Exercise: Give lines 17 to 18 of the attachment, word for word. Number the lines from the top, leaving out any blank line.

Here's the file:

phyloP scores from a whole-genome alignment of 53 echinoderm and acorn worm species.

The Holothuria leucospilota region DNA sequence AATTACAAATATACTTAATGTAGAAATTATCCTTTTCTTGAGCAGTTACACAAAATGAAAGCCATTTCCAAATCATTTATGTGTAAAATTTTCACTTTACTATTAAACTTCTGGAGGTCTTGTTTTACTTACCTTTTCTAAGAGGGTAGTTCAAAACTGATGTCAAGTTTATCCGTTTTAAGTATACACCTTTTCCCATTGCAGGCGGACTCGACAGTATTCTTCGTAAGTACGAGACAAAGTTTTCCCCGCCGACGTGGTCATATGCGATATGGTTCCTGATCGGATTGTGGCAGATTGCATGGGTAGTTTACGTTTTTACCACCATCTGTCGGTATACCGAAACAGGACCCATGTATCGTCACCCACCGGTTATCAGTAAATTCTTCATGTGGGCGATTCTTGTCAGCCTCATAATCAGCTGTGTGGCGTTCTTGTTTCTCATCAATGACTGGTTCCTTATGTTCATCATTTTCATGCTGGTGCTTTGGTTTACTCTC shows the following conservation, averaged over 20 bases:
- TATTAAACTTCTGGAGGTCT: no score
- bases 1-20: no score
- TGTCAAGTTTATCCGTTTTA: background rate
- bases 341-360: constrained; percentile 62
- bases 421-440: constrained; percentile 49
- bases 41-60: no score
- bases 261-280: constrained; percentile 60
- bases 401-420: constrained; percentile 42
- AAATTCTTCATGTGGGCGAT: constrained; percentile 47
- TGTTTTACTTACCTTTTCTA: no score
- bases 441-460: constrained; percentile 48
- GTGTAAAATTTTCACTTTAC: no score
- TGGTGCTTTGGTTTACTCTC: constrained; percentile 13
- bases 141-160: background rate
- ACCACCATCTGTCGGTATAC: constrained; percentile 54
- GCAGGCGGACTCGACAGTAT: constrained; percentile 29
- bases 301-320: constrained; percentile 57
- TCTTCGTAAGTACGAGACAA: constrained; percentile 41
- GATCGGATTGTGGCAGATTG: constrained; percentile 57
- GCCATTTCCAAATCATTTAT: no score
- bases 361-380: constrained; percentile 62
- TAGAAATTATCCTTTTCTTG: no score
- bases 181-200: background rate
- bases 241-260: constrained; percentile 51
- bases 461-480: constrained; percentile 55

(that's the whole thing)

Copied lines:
- ACCACCATCTGTCGGTATAC: constrained; percentile 54
- GCAGGCGGACTCGACAGTAT: constrained; percentile 29